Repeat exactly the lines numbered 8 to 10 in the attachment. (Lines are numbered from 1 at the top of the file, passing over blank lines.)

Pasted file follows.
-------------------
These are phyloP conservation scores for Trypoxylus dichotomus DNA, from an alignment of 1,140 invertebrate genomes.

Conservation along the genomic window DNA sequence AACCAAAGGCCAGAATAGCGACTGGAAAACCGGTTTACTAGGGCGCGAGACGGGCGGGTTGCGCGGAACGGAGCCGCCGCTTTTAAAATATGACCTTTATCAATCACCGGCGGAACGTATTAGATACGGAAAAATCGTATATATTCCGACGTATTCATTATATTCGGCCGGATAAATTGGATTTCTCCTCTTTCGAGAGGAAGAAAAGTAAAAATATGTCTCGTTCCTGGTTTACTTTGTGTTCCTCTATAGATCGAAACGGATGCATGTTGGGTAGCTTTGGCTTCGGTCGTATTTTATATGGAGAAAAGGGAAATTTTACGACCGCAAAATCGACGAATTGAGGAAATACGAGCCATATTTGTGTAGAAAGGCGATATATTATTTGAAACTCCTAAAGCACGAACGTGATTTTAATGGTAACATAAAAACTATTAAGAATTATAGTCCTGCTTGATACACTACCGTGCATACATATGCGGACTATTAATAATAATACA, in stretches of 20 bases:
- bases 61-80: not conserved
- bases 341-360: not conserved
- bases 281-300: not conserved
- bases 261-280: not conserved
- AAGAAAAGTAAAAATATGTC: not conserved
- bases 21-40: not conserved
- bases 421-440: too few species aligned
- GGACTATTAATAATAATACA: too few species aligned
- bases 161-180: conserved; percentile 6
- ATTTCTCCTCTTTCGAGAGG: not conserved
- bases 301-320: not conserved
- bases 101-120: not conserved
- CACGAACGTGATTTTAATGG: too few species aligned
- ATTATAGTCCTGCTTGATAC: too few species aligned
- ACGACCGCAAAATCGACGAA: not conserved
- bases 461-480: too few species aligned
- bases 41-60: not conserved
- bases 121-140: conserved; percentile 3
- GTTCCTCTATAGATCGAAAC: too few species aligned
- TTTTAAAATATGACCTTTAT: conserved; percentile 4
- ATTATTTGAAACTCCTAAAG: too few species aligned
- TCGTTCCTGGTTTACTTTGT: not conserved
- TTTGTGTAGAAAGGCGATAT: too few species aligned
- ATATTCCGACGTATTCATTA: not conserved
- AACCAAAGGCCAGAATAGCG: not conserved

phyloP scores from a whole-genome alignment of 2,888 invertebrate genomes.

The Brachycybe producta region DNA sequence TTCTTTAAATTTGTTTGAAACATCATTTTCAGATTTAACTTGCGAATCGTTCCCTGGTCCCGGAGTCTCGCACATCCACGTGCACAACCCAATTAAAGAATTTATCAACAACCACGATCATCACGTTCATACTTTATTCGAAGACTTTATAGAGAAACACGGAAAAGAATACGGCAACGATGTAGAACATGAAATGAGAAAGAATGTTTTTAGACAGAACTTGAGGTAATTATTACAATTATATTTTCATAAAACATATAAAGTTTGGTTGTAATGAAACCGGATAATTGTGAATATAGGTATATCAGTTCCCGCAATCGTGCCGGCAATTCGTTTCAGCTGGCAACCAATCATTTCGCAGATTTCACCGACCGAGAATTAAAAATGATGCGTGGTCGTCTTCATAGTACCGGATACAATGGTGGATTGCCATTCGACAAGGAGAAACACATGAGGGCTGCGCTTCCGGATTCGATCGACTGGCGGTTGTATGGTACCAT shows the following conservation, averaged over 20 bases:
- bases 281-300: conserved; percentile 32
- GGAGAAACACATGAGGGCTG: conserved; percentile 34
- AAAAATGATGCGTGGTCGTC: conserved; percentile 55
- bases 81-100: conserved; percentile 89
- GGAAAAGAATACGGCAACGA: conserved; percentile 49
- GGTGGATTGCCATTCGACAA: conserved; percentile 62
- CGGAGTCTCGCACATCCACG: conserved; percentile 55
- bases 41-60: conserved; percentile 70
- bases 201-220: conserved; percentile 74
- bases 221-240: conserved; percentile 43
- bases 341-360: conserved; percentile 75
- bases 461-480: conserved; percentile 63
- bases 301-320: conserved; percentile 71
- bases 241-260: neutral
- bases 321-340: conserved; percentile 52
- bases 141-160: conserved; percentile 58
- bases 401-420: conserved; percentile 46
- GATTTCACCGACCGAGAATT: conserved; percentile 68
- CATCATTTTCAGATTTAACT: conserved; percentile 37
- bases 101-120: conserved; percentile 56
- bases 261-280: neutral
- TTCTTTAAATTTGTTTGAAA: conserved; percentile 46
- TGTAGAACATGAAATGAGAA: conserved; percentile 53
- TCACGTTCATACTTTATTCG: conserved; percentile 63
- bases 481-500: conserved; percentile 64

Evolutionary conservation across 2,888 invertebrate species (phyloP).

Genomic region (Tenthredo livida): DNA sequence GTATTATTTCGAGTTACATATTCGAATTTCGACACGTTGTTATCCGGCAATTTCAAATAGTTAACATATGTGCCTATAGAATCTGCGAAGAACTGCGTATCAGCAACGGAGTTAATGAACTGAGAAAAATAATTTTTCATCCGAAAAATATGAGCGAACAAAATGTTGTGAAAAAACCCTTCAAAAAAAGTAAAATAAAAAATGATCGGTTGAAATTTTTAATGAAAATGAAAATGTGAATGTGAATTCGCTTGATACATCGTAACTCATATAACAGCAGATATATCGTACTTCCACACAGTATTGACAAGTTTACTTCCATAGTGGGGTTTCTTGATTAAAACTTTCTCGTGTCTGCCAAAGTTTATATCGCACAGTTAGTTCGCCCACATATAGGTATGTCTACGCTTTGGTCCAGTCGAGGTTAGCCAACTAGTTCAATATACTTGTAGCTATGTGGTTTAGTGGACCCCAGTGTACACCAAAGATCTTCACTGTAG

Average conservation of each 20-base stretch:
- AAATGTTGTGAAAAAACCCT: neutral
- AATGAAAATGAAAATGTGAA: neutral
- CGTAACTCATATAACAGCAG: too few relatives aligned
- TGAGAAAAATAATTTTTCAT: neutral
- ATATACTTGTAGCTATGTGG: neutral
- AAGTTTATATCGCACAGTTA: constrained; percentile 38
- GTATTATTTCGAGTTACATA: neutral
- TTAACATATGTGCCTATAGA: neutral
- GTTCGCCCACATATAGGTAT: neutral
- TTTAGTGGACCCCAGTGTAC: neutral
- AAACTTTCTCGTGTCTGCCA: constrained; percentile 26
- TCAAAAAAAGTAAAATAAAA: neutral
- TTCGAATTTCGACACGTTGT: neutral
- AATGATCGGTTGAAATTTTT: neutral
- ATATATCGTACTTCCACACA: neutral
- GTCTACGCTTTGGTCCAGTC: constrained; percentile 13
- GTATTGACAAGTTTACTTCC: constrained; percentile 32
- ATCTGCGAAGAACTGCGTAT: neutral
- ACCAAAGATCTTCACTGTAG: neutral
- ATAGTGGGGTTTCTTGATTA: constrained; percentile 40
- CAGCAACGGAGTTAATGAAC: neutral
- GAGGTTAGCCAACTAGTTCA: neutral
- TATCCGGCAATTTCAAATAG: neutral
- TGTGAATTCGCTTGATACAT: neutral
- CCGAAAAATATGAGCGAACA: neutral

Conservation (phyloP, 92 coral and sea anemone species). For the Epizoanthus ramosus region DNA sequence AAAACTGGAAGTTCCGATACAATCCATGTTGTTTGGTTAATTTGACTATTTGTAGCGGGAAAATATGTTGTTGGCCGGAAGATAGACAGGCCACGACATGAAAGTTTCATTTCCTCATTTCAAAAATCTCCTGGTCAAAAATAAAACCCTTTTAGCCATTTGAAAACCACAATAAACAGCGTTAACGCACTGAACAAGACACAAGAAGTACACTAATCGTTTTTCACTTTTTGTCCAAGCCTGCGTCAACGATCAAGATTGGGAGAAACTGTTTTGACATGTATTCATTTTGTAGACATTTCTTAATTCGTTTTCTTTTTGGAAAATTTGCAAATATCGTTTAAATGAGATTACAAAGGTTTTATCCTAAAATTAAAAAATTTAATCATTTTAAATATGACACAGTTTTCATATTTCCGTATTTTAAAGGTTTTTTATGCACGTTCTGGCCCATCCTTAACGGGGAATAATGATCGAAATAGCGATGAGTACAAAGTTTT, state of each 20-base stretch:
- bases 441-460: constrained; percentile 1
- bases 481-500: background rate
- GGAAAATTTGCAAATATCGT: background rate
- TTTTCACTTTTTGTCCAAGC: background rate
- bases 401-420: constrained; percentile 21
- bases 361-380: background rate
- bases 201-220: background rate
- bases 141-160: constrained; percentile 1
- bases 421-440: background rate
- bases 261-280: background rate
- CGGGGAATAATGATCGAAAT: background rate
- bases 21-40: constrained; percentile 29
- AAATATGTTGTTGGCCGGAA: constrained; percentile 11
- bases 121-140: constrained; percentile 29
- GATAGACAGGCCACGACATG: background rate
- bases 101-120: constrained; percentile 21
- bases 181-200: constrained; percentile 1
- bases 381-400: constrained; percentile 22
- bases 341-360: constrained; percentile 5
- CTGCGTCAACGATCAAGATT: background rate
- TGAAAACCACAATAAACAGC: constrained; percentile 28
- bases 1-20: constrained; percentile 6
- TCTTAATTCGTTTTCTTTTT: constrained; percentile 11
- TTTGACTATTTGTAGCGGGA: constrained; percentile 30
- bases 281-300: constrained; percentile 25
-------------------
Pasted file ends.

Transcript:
- bases 21-40: not conserved
- bases 421-440: too few species aligned
- GGACTATTAATAATAATACA: too few species aligned